Barry M. Bloom

Slumping Frazier eyes breakout road trip

Slumping Frazier eyes breakout road trip

PHOENIX -- Reds All-Star third baseman Todd Frazier is in a batting slump, to put it mildly. And prior to Friday night's 2-0 loss in the opener of a three-game series against the D-backs at Chase Field, the always affable Frazier was taking a glance at some bats provided by teammate Brandon Phillips.

It wasn't that he was looking for a new bat with some hits in it.

"Just some balance," Frazier said.

Frazier settled on a black bat that was a bit top-heavy and maybe will be just the elixir to get him going.

"It's just been a bad week, that's all," said Frazier, who was hitting .284 at the All-Star break and .261 after going 1-for-4 on Friday.

So actually, it has been a bad month, but he's hoping to snap out of it on this 10-game trip that also includes a three-game series in San Diego and a four-game set in Los Angeles. Numbers can tell you anything, Reds manager Bryan Price said about Frazier's current travails.

"We have it on our scoreboard every day: so and so in their last 13 games, in their last 33 games," Price said. "All the numbers are always positive and you can make the numbers look any way you want. You can make stretches of total futility or stretches of total dominance."

Frazier's 100th homer

But the numbers are the numbers, and here are Frazier's entering Friday: In his last five games, he hit .048 with no homers and an RBI; in the last 11 games he hit .114 with a homer and four RBIs, and in the last 21 games, he hit .183 with two homers and 13 RBIs.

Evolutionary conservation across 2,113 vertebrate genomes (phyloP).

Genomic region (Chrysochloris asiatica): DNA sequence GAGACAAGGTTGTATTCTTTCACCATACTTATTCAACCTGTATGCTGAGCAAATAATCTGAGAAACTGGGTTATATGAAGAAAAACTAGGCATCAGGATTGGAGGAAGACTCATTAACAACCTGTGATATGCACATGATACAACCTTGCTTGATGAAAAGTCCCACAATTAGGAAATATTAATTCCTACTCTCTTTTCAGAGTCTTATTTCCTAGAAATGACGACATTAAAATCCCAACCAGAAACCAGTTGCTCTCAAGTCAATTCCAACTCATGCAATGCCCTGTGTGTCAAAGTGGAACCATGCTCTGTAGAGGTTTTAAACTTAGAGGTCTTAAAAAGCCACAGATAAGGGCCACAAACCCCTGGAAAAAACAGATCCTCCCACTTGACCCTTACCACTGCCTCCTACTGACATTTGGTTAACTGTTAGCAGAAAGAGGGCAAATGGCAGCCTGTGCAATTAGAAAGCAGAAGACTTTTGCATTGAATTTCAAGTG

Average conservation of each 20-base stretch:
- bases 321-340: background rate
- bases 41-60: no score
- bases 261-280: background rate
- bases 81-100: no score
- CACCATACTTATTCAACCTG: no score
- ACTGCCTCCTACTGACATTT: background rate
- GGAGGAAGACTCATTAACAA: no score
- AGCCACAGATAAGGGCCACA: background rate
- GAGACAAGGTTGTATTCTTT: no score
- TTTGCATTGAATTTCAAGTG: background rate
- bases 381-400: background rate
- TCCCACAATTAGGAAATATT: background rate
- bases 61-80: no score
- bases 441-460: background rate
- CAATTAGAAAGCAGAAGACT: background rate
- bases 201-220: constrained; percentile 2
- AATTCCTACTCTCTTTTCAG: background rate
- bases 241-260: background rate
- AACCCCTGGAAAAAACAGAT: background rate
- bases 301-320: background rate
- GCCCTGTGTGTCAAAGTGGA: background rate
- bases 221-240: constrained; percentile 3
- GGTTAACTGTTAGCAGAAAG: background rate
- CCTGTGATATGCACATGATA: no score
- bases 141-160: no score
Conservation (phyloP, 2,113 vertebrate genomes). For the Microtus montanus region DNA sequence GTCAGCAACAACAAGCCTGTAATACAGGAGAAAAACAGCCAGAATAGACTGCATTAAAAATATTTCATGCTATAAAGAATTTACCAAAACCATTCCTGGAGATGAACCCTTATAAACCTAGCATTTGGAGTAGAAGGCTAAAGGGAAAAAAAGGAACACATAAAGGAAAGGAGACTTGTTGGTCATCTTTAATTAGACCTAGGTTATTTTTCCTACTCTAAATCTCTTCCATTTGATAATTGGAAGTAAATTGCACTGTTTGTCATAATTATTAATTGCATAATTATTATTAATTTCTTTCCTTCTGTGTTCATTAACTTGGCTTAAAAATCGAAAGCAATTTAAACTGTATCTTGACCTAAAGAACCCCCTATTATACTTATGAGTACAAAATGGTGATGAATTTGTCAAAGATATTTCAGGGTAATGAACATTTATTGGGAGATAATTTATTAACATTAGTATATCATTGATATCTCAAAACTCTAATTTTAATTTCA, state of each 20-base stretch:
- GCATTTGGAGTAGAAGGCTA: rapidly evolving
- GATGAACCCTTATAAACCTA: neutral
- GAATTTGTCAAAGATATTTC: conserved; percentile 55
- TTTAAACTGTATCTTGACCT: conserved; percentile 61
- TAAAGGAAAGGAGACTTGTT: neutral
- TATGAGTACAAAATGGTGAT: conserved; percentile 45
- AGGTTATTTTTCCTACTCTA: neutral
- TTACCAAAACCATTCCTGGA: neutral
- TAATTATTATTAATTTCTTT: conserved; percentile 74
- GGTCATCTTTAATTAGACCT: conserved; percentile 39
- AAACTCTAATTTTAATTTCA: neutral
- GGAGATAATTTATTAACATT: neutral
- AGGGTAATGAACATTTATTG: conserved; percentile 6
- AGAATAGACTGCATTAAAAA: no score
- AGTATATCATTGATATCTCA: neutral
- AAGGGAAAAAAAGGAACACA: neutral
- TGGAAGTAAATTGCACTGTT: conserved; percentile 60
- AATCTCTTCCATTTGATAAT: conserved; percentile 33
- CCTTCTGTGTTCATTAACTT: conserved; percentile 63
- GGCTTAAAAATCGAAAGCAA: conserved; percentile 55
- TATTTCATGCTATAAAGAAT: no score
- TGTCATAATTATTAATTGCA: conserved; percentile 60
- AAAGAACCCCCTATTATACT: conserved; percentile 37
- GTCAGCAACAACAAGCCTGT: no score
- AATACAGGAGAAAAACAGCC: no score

Thus, his overall production of .261 with 27 homers and 68 RBIs was generated during the first three months of the season. It earned Frazier the starting slot at third base by virtue of the fan votes for the National League in the 2015 All-Star Game presented by T-Mobile at Great American Ball Park, his own home yard. And to top it off, the night before he won the Gillette Home Run Derby presented by Head & Shoulders.

Frazier's Derby-winning night

Then as fate would have it, the faucet turned off. Price said it's tempting to look for reasons, but if he proposed any it would be just "me throwing stuff up against the wall."

"It's very difficult to be a Miguel Cabrera and carry a .330 batting average over the course of an entire season," Price said. "The break that he didn't get during the All-Star Game and the Derby didn't give him those three or four days to decompress and relax. Do I think it's the reason why? I don't. I think that's the easy fix."

For his part, Frazier is smiling, always smiling. Just like the season's first half, he expects better days to come again. Soon.

"You go through cycles," he said. "I've been there before. It happens every year. It's just a matter of getting out of it quick. Right now, it's a slow pace. But I'm glad to be on the road in a different place. It's good to be out here in the heat and hopefully the ball will keep flying."

Barry M. Bloom is a national reporter for and writes an MLBlog, Boomskie on Baseball. Follow @boomskie on Twitter. This story was not subject to the approval of Major League Baseball or its clubs.